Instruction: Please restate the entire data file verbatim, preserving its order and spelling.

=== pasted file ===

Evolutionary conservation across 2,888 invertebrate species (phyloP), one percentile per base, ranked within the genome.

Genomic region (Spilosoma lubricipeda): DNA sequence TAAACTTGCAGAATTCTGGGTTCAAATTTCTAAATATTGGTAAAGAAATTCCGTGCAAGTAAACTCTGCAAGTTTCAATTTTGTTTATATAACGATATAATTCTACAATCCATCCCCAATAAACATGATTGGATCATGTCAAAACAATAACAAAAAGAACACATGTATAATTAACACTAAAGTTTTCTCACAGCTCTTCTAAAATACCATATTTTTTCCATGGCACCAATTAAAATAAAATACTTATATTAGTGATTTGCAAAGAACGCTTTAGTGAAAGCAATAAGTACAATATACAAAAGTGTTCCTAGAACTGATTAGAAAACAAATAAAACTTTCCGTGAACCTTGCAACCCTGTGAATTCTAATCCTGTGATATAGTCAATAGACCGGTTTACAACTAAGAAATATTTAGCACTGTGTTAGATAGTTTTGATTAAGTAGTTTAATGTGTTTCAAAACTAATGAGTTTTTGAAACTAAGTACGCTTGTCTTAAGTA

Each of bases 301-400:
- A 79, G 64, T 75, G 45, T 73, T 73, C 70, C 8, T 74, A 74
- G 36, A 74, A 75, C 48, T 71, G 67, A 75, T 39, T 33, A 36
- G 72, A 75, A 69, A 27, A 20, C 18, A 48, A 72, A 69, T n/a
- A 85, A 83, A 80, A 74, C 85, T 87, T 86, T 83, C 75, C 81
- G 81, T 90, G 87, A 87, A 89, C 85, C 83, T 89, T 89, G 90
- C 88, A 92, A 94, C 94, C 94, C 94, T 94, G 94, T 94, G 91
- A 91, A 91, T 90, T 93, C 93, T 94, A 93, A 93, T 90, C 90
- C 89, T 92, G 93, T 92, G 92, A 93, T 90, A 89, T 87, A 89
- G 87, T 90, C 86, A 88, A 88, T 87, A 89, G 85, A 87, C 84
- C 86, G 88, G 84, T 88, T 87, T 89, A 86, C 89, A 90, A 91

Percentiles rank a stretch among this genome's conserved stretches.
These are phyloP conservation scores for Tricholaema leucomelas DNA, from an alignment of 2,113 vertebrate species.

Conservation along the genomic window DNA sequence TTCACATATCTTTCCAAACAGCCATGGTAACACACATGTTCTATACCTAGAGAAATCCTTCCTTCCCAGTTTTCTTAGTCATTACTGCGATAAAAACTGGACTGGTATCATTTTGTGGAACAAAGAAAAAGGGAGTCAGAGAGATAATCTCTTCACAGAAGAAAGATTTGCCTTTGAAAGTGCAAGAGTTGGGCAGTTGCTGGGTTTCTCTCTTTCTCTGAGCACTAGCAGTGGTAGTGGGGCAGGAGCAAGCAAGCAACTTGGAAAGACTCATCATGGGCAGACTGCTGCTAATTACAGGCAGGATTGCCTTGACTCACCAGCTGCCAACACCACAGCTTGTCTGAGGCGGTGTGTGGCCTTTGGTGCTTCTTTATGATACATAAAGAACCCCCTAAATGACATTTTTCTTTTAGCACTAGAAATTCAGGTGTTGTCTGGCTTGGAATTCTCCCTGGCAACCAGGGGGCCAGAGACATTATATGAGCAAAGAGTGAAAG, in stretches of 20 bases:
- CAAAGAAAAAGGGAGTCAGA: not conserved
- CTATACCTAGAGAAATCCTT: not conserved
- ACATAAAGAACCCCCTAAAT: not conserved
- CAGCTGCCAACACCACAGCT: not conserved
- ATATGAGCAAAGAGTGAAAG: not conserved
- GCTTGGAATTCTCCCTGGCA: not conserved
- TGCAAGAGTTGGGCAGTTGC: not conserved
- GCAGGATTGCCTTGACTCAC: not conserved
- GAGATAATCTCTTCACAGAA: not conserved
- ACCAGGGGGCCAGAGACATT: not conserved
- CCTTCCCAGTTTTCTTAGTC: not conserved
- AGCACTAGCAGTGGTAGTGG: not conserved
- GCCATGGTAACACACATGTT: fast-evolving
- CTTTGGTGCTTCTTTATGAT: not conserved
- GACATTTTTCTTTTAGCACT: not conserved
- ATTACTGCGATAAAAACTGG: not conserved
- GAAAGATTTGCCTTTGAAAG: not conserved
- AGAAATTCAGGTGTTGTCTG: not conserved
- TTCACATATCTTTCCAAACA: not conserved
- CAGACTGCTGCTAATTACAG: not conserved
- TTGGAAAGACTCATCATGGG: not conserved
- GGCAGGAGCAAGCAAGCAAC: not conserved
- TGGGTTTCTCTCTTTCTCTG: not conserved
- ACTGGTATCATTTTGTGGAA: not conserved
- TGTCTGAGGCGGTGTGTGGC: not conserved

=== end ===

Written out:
Evolutionary conservation across 2,888 invertebrate species (phyloP), one percentile per base, ranked within the genome.

Genomic region (Spilosoma lubricipeda): DNA sequence TAAACTTGCAGAATTCTGGGTTCAAATTTCTAAATATTGGTAAAGAAATTCCGTGCAAGTAAACTCTGCAAGTTTCAATTTTGTTTATATAACGATATAATTCTACAATCCATCCCCAATAAACATGATTGGATCATGTCAAAACAATAACAAAAAGAACACATGTATAATTAACACTAAAGTTTTCTCACAGCTCTTCTAAAATACCATATTTTTTCCATGGCACCAATTAAAATAAAATACTTATATTAGTGATTTGCAAAGAACGCTTTAGTGAAAGCAATAAGTACAATATACAAAAGTGTTCCTAGAACTGATTAGAAAACAAATAAAACTTTCCGTGAACCTTGCAACCCTGTGAATTCTAATCCTGTGATATAGTCAATAGACCGGTTTACAACTAAGAAATATTTAGCACTGTGTTAGATAGTTTTGATTAAGTAGTTTAATGTGTTTCAAAACTAATGAGTTTTTGAAACTAAGTACGCTTGTCTTAAGTA

Each of bases 301-400:
- A 79, G 64, T 75, G 45, T 73, T 73, C 70, C 8, T 74, A 74
- G 36, A 74, A 75, C 48, T 71, G 67, A 75, T 39, T 33, A 36
- G 72, A 75, A 69, A 27, A 20, C 18, A 48, A 72, A 69, T n/a
- A 85, A 83, A 80, A 74, C 85, T 87, T 86, T 83, C 75, C 81
- G 81, T 90, G 87, A 87, A 89, C 85, C 83, T 89, T 89, G 90
- C 88, A 92, A 94, C 94, C 94, C 94, T 94, G 94, T 94, G 91
- A 91, A 91, T 90, T 93, C 93, T 94, A 93, A 93, T 90, C 90
- C 89, T 92, G 93, T 92, G 92, A 93, T 90, A 89, T 87, A 89
- G 87, T 90, C 86, A 88, A 88, T 87, A 89, G 85, A 87, C 84
- C 86, G 88, G 84, T 88, T 87, T 89, A 86, C 89, A 90, A 91

Percentiles rank a stretch among this genome's conserved stretches.
These are phyloP conservation scores for Tricholaema leucomelas DNA, from an alignment of 2,113 vertebrate species.

Conservation along the genomic window DNA sequence TTCACATATCTTTCCAAACAGCCATGGTAACACACATGTTCTATACCTAGAGAAATCCTTCCTTCCCAGTTTTCTTAGTCATTACTGCGATAAAAACTGGACTGGTATCATTTTGTGGAACAAAGAAAAAGGGAGTCAGAGAGATAATCTCTTCACAGAAGAAAGATTTGCCTTTGAAAGTGCAAGAGTTGGGCAGTTGCTGGGTTTCTCTCTTTCTCTGAGCACTAGCAGTGGTAGTGGGGCAGGAGCAAGCAAGCAACTTGGAAAGACTCATCATGGGCAGACTGCTGCTAATTACAGGCAGGATTGCCTTGACTCACCAGCTGCCAACACCACAGCTTGTCTGAGGCGGTGTGTGGCCTTTGGTGCTTCTTTATGATACATAAAGAACCCCCTAAATGACATTTTTCTTTTAGCACTAGAAATTCAGGTGTTGTCTGGCTTGGAATTCTCCCTGGCAACCAGGGGGCCAGAGACATTATATGAGCAAAGAGTGAAAG, in stretches of 20 bases:
- CAAAGAAAAAGGGAGTCAGA: not conserved
- CTATACCTAGAGAAATCCTT: not conserved
- ACATAAAGAACCCCCTAAAT: not conserved
- CAGCTGCCAACACCACAGCT: not conserved
- ATATGAGCAAAGAGTGAAAG: not conserved
- GCTTGGAATTCTCCCTGGCA: not conserved
- TGCAAGAGTTGGGCAGTTGC: not conserved
- GCAGGATTGCCTTGACTCAC: not conserved
- GAGATAATCTCTTCACAGAA: not conserved
- ACCAGGGGGCCAGAGACATT: not conserved
- CCTTCCCAGTTTTCTTAGTC: not conserved
- AGCACTAGCAGTGGTAGTGG: not conserved
- GCCATGGTAACACACATGTT: fast-evolving
- CTTTGGTGCTTCTTTATGAT: not conserved
- GACATTTTTCTTTTAGCACT: not conserved
- ATTACTGCGATAAAAACTGG: not conserved
- GAAAGATTTGCCTTTGAAAG: not conserved
- AGAAATTCAGGTGTTGTCTG: not conserved
- TTCACATATCTTTCCAAACA: not conserved
- CAGACTGCTGCTAATTACAG: not conserved
- TTGGAAAGACTCATCATGGG: not conserved
- GGCAGGAGCAAGCAAGCAAC: not conserved
- TGGGTTTCTCTCTTTCTCTG: not conserved
- ACTGGTATCATTTTGTGGAA: not conserved
- TGTCTGAGGCGGTGTGTGGC: not conserved